That's part of why we lived in the big city. And they both were very active in peace and justice work and in community organizing in Charlotte. So those were values that they held certainly. My mom and my dad were both the first and only people in their families to go to college and so I think they always wanted me and my brother to go to college. That was certainly a part of the expectation and wanted us to have a good education and enjoy school. Because that was, for both of them, something that made them different from their siblings and their cousins and their family members and sort of charted a path for them. Both of them did things very differently than other people in their families. And so, really valued that for us. 

Patrick: You mentioned that your parents did organizing and of community engagement, they wanted this big city, multicultural life for you that engaged in this. What are some of the things that you remember them doing and what did that look like in Charlotte?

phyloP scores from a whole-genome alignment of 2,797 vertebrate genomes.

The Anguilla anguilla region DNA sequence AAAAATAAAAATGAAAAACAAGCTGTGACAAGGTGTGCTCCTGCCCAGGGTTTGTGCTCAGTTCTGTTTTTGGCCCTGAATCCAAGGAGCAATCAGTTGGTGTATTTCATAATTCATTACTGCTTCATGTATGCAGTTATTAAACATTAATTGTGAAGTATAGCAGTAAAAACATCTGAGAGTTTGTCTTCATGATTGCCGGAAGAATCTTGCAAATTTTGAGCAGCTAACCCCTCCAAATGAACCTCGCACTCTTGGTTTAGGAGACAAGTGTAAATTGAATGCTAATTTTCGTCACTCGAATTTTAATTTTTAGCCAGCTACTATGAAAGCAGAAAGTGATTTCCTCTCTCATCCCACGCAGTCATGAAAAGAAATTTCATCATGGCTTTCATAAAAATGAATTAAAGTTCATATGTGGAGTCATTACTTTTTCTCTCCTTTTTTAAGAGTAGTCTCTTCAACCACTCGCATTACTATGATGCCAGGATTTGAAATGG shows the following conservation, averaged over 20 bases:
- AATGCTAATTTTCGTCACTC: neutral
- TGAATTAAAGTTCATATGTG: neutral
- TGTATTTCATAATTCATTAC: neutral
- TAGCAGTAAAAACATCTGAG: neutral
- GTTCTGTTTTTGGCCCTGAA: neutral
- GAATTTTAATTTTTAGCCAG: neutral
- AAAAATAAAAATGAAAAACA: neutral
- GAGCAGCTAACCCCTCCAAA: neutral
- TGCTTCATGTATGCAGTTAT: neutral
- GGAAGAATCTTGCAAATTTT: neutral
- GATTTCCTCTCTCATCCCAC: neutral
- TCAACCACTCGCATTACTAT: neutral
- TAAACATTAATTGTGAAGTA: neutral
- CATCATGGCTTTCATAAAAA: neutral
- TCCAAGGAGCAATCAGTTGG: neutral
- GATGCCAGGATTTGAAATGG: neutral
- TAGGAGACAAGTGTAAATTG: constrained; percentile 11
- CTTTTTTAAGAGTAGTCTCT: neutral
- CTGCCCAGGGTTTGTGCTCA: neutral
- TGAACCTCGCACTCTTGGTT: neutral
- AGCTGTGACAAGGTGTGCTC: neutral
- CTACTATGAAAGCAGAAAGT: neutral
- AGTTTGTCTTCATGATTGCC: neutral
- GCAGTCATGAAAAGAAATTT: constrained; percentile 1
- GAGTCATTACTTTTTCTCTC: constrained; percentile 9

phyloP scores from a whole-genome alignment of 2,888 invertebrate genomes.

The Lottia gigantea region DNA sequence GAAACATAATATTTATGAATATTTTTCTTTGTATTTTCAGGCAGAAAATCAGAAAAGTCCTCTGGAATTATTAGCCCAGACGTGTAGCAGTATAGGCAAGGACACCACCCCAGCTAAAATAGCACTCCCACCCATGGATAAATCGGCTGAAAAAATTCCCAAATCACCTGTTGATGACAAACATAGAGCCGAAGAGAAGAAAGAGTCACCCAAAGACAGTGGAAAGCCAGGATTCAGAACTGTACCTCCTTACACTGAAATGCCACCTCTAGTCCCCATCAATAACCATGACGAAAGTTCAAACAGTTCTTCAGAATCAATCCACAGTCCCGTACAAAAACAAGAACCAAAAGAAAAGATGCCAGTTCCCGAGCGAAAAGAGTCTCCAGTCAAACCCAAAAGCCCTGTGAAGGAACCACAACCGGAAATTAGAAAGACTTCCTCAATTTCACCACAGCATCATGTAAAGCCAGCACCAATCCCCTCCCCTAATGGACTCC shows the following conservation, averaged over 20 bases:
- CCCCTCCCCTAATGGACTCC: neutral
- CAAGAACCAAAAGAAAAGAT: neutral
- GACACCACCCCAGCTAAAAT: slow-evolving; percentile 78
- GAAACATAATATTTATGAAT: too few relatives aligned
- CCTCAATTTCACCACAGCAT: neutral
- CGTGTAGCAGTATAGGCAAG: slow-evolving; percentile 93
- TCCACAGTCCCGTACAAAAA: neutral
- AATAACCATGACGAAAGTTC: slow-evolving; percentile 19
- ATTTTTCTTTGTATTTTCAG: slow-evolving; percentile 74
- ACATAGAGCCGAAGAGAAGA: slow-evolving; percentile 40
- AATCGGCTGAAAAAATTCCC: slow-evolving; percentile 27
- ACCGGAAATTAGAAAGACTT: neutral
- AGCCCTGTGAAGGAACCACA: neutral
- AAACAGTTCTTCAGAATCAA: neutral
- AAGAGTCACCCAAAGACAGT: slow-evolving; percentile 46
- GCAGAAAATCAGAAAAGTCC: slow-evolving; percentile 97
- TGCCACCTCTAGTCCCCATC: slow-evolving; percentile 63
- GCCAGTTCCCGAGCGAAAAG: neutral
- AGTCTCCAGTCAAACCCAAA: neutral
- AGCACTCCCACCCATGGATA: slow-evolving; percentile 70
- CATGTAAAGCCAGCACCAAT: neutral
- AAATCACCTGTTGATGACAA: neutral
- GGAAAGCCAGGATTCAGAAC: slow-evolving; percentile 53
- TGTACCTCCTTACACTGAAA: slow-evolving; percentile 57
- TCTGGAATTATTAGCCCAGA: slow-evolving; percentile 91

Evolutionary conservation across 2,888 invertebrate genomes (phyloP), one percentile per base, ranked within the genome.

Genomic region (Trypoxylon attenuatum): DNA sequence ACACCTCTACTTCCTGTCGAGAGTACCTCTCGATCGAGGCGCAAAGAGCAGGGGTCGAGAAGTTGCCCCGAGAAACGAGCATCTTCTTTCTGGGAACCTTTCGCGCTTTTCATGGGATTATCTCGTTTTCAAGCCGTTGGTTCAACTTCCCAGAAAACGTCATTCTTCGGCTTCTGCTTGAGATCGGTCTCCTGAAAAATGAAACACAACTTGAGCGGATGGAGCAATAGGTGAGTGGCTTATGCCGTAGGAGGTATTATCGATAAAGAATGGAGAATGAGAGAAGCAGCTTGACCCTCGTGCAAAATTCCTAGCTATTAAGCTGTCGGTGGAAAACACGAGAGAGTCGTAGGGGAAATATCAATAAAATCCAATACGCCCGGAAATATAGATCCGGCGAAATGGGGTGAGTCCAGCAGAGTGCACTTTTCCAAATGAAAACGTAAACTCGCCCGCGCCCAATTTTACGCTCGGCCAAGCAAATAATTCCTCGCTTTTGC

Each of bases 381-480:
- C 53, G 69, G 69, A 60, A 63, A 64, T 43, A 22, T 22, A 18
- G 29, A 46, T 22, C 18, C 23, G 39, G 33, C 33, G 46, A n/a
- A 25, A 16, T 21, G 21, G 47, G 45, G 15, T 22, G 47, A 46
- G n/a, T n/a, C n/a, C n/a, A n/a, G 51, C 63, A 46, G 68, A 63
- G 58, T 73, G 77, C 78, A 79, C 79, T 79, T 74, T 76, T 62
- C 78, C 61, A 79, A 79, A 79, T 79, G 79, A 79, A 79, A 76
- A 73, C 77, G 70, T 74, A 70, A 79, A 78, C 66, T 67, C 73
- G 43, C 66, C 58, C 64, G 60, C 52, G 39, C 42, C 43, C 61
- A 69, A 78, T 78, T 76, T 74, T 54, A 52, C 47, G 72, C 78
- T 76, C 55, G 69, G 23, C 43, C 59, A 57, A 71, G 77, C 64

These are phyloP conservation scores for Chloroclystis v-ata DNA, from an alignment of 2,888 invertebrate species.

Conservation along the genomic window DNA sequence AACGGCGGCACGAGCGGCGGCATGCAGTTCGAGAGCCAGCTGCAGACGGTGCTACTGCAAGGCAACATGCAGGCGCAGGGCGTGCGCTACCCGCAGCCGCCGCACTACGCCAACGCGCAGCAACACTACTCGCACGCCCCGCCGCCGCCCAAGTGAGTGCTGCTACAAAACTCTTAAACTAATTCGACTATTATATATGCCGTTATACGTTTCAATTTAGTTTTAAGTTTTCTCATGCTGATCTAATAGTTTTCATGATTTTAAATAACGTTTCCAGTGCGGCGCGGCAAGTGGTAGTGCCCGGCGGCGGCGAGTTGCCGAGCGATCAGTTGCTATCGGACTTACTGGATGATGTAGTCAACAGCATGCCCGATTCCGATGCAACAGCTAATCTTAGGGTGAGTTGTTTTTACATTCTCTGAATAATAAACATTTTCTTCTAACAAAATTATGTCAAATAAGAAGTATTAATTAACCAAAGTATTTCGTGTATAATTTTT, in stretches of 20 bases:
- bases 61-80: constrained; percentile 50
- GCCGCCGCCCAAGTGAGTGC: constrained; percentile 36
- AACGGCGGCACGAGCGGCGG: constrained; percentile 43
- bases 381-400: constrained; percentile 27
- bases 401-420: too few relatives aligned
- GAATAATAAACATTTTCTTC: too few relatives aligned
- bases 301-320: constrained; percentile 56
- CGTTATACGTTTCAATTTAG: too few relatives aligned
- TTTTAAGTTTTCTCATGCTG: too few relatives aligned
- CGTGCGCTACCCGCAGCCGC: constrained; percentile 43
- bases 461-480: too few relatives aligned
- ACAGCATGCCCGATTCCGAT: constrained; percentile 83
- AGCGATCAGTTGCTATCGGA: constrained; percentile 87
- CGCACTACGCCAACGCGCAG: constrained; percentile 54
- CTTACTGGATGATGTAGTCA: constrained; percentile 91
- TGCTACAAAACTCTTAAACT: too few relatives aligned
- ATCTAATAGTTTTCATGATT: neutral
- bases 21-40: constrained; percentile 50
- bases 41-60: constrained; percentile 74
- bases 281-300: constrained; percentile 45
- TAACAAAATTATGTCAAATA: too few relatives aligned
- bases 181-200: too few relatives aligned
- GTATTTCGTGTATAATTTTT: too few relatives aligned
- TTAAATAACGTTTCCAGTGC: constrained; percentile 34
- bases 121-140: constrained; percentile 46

Christina: As a kid, I remember going to lots of meetings. I remember really clearly going to peace vigils, standing on the streets in downtown Charlotte and holding up signs. In the eighties, there was a lot of organizing around Central America and sanctuary movement and the ways in which our, you know, US government was intervening in Central America and there was also a whole movement around apartheid in South Africa and boycotting South Africa and what that meant. It was just always kind of in the forefront of our lives, where like they were just always going to meetings. We were always going to protest. We were part of groups of people who were spending a lot of time and energy in their lives working on those issues. All of my parents' friends were involved in that work. By extension, a lot of our friends were kids of those folks and a lot of their kids went to school with us and that sort of thing. So it was a big part of my early life, doing that kind of stuff with my parents. And it just seemed pretty normal.